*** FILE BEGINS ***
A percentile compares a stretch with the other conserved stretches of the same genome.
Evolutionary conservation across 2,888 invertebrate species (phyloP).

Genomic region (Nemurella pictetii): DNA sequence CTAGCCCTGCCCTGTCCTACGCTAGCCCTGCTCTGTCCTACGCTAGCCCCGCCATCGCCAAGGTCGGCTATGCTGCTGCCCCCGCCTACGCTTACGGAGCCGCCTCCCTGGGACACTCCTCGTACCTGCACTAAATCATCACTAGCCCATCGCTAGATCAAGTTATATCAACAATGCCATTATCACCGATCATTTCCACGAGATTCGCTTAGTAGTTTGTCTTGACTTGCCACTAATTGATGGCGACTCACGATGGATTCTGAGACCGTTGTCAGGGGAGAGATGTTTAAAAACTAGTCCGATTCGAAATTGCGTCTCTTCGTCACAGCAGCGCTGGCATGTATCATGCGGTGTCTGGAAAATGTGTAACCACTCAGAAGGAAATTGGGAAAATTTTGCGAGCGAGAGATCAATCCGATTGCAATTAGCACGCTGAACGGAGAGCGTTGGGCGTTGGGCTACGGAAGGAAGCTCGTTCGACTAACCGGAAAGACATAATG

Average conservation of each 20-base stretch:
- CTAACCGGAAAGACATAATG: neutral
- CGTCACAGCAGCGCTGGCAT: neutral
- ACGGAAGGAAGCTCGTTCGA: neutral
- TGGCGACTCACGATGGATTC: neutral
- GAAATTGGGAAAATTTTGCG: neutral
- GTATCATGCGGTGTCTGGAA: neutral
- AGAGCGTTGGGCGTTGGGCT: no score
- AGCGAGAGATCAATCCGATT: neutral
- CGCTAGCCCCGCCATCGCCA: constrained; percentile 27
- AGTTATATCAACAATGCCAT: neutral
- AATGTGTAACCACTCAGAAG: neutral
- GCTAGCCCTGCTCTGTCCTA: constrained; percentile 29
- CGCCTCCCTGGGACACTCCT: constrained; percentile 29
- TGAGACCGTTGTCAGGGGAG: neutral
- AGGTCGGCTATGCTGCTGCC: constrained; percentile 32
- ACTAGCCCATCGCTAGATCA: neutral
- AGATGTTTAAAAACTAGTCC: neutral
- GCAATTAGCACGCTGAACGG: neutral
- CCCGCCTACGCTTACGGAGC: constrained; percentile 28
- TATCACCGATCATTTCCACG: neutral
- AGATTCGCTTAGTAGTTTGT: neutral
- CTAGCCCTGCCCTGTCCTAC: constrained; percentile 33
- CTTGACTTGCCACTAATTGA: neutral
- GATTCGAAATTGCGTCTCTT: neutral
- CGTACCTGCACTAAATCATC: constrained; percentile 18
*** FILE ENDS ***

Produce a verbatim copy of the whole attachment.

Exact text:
A percentile compares a stretch with the other conserved stretches of the same genome.
Evolutionary conservation across 2,888 invertebrate species (phyloP).

Genomic region (Nemurella pictetii): DNA sequence CTAGCCCTGCCCTGTCCTACGCTAGCCCTGCTCTGTCCTACGCTAGCCCCGCCATCGCCAAGGTCGGCTATGCTGCTGCCCCCGCCTACGCTTACGGAGCCGCCTCCCTGGGACACTCCTCGTACCTGCACTAAATCATCACTAGCCCATCGCTAGATCAAGTTATATCAACAATGCCATTATCACCGATCATTTCCACGAGATTCGCTTAGTAGTTTGTCTTGACTTGCCACTAATTGATGGCGACTCACGATGGATTCTGAGACCGTTGTCAGGGGAGAGATGTTTAAAAACTAGTCCGATTCGAAATTGCGTCTCTTCGTCACAGCAGCGCTGGCATGTATCATGCGGTGTCTGGAAAATGTGTAACCACTCAGAAGGAAATTGGGAAAATTTTGCGAGCGAGAGATCAATCCGATTGCAATTAGCACGCTGAACGGAGAGCGTTGGGCGTTGGGCTACGGAAGGAAGCTCGTTCGACTAACCGGAAAGACATAATG

Average conservation of each 20-base stretch:
- CTAACCGGAAAGACATAATG: neutral
- CGTCACAGCAGCGCTGGCAT: neutral
- ACGGAAGGAAGCTCGTTCGA: neutral
- TGGCGACTCACGATGGATTC: neutral
- GAAATTGGGAAAATTTTGCG: neutral
- GTATCATGCGGTGTCTGGAA: neutral
- AGAGCGTTGGGCGTTGGGCT: no score
- AGCGAGAGATCAATCCGATT: neutral
- CGCTAGCCCCGCCATCGCCA: constrained; percentile 27
- AGTTATATCAACAATGCCAT: neutral
- AATGTGTAACCACTCAGAAG: neutral
- GCTAGCCCTGCTCTGTCCTA: constrained; percentile 29
- CGCCTCCCTGGGACACTCCT: constrained; percentile 29
- TGAGACCGTTGTCAGGGGAG: neutral
- AGGTCGGCTATGCTGCTGCC: constrained; percentile 32
- ACTAGCCCATCGCTAGATCA: neutral
- AGATGTTTAAAAACTAGTCC: neutral
- GCAATTAGCACGCTGAACGG: neutral
- CCCGCCTACGCTTACGGAGC: constrained; percentile 28
- TATCACCGATCATTTCCACG: neutral
- AGATTCGCTTAGTAGTTTGT: neutral
- CTAGCCCTGCCCTGTCCTAC: constrained; percentile 33
- CTTGACTTGCCACTAATTGA: neutral
- GATTCGAAATTGCGTCTCTT: neutral
- CGTACCTGCACTAAATCATC: constrained; percentile 18